As I prepare to dig out Christmas decorations from the closet where they had been hanging from last year, my mind traveled back years to my childhood. How anxiously I would pester my mom and dad about putting up the Christmas tree. When? This weekend? Tomorrow? How about right now? I would always have to wait, feeling like I was going to bust open with expectation and anticipation until somewhere in the second week of December. Once we cut the tree, it would sit in the garage for a day or two. Then we would make a fresh cut off the trunk, put the base on it and bring it inside to the living room. Lights, garland and then the ornaments – we got to listen to Christmas music while we decorated the tree. I would sit in the living room with all the lights off except for the Christmas tree lights and bask in the peace and beauty. The anticipation of the Christmas tree led to much of the happiness that the tree brought. Without the anticipation, the waiting, the expectation, the “not yet’s”. I doubt that I would have experienced the same kind of satisfaction and joy when the tree was finally up and decorated.
Advent is the time of anticipation for the celebration of Christ’s birth. In the centuries before the birth of the Christ, the people of Israel yearned for the coming of their promised Messiah. They heard the prophets tell of his future coming. When? Tomorrow? Not yet.
Finally, when the time had fully come, God sent forth his Son, born of a woman (Gal. 4:4) in Bethlehem. But, it wasn’t until Magi from the east showed up in Jerusalem looking for the newborn King, that the people of that city knew he had even come. When King Herod heard the news, he was troubled and all Jerusalem with him (Matt. 2:3). Not quite the reaction to the news that one might have expected! Where is the joyous fulfillment of the centuries of anticipation? Why weren’t the people excited to have finally received the promised Messiah?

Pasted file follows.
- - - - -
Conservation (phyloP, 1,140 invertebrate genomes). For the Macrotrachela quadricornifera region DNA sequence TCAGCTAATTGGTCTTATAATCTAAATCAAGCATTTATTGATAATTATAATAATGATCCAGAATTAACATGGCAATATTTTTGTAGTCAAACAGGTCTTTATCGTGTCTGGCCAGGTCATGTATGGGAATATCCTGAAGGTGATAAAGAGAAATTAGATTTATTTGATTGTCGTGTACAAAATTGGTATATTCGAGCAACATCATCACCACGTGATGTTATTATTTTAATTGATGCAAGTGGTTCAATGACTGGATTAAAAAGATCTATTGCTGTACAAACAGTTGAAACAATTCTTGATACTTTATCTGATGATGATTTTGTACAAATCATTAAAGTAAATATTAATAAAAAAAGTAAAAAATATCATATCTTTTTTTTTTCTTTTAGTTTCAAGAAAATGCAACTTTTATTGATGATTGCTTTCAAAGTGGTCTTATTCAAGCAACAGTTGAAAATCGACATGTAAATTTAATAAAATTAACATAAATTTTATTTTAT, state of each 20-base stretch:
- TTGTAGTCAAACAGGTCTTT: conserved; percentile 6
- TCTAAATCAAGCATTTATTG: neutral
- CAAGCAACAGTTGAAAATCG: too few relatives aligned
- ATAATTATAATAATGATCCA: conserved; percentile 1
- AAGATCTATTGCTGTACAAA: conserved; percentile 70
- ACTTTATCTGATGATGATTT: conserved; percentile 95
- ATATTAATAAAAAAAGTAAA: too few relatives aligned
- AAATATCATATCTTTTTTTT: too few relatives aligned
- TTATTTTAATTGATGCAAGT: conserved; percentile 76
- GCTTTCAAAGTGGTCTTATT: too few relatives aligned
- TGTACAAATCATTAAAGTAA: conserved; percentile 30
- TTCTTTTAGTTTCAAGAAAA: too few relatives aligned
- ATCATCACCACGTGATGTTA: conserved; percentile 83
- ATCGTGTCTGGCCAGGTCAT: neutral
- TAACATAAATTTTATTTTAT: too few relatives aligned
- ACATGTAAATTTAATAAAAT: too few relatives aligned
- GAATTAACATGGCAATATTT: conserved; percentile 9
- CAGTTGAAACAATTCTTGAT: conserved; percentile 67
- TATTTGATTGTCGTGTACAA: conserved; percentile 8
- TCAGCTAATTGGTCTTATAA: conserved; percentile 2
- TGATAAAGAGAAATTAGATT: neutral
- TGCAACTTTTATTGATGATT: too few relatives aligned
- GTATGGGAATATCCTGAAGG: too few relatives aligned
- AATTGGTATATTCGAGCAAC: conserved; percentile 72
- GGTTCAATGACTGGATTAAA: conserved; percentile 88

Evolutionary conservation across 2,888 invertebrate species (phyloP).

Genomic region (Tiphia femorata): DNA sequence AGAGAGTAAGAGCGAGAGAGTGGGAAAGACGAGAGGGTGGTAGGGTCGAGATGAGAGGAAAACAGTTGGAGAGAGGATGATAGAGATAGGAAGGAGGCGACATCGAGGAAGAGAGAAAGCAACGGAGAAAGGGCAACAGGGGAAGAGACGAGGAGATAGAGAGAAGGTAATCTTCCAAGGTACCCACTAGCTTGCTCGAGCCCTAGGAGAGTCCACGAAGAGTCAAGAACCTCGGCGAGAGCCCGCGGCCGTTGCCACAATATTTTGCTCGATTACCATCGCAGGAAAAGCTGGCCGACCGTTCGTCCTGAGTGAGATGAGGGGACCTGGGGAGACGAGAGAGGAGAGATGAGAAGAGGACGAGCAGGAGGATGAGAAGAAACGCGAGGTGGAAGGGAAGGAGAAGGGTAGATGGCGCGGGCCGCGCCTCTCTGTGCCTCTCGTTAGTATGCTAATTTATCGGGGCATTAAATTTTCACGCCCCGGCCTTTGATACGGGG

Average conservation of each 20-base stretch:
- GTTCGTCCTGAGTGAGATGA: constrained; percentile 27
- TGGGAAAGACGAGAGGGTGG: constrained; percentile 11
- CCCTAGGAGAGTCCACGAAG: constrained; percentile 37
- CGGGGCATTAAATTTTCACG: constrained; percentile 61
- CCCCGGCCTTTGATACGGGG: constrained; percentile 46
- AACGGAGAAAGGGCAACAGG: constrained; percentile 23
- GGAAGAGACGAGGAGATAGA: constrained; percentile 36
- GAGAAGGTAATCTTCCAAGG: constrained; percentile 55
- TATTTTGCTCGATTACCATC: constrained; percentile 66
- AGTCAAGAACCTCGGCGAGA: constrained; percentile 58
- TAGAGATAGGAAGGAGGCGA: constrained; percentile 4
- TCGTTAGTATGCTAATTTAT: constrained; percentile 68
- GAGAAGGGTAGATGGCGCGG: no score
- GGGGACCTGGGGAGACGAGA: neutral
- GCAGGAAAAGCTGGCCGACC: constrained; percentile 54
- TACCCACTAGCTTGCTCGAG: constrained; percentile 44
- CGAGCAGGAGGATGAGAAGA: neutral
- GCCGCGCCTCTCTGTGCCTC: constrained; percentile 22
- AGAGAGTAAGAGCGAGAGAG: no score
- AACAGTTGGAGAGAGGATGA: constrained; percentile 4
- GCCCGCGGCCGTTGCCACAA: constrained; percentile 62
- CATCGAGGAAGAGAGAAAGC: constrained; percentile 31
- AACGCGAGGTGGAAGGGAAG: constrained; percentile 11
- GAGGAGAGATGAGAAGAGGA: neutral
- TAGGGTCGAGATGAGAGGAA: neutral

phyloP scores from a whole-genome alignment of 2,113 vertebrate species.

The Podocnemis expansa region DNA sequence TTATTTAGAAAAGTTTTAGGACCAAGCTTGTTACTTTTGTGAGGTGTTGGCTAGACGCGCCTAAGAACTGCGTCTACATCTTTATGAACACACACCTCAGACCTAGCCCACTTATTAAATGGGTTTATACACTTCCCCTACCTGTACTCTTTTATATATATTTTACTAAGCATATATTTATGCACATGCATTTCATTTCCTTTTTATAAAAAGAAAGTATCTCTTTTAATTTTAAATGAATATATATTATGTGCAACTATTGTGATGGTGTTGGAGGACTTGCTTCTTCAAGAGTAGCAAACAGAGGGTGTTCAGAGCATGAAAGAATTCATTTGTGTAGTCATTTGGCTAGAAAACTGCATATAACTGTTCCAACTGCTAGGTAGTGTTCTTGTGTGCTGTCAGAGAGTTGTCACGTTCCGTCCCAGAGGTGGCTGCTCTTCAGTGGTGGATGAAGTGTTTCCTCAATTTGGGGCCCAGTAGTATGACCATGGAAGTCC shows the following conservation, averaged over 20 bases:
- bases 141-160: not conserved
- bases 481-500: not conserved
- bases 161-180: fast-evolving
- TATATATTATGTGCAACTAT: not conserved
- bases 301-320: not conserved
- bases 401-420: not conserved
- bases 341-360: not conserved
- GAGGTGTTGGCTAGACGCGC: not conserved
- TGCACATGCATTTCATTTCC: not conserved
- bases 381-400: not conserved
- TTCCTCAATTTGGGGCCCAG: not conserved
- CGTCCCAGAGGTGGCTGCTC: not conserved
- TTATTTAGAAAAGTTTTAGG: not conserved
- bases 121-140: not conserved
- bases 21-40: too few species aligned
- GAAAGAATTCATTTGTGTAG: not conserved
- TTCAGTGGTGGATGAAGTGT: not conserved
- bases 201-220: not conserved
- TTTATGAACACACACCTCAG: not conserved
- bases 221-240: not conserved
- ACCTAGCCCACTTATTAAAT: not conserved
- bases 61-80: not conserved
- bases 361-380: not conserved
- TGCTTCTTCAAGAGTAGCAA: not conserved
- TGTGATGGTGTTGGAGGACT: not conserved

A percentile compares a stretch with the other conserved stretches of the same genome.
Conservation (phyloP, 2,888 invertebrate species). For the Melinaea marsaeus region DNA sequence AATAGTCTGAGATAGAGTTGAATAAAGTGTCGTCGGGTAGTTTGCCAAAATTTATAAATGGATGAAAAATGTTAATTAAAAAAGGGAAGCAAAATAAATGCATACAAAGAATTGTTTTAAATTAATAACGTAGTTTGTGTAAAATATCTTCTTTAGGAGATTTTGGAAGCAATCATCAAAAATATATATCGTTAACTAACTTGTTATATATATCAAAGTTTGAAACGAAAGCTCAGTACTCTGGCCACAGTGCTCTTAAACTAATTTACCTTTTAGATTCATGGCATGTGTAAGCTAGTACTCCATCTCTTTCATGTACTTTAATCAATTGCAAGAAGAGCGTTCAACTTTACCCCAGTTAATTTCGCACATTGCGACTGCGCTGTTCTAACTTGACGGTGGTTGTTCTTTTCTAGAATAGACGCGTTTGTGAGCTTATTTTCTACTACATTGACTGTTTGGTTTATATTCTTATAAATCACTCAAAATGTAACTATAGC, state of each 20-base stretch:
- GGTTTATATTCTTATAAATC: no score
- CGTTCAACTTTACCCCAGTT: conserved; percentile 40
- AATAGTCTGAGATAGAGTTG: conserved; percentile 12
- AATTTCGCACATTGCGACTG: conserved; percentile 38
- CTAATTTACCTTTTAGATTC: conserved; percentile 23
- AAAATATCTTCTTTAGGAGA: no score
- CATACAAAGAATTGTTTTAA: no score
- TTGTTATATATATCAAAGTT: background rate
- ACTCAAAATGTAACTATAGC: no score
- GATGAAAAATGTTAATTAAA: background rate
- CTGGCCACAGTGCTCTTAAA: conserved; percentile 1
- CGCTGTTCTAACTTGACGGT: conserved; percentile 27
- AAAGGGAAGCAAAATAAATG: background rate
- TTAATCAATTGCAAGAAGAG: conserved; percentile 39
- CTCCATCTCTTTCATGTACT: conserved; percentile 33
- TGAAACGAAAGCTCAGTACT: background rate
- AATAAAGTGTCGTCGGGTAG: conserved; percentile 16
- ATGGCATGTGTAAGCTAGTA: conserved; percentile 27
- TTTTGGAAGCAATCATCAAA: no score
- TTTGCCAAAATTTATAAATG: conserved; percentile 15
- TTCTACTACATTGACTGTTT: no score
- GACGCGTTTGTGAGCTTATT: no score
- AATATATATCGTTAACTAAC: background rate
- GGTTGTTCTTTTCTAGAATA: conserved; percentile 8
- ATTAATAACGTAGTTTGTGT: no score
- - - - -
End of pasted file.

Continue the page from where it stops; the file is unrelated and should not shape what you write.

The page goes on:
Many things can dull the expectations and anticipations for a celebratory Christmas season. Many things can cloud over the expectations and anticipations that we have for Christ’s second coming to this earth. Much works to hide from our hearts and minds the fact that our Lord Jesus Christ is present with us even now! Advent works to cure us of the heart-dulling forces working against us to weary us with the changes and chances of life that kill joy. Advent is there to enliven our minds to the real presence of Jesus among us today and to restore to us a child-like trust and hope in Him, looking forward expectantly to His Second Coming. Read the Christmas account in Luke, chapter two. While you’re at it, read the account in Matthew’s gospel. Notice all the historical detail that is given. This is no long, long ago, far, far away fairy tale. This is the most blessed reality. God came from heaven to save sinners! Jesus came into our world for us. Jesus came into our world, for you! So read the account.
May this Advent be a blessed time to you in which your hope is enlivened in Christ. May Christ’s power be stirred up in Your life to rescue you from the sins that dull you and weigh you down. May all the joys of Christ’s presence, power and his promised return in glory fill you so that you watch and wait for Him in eager anticipation to come again in glory.
Pastor Aaron Boerst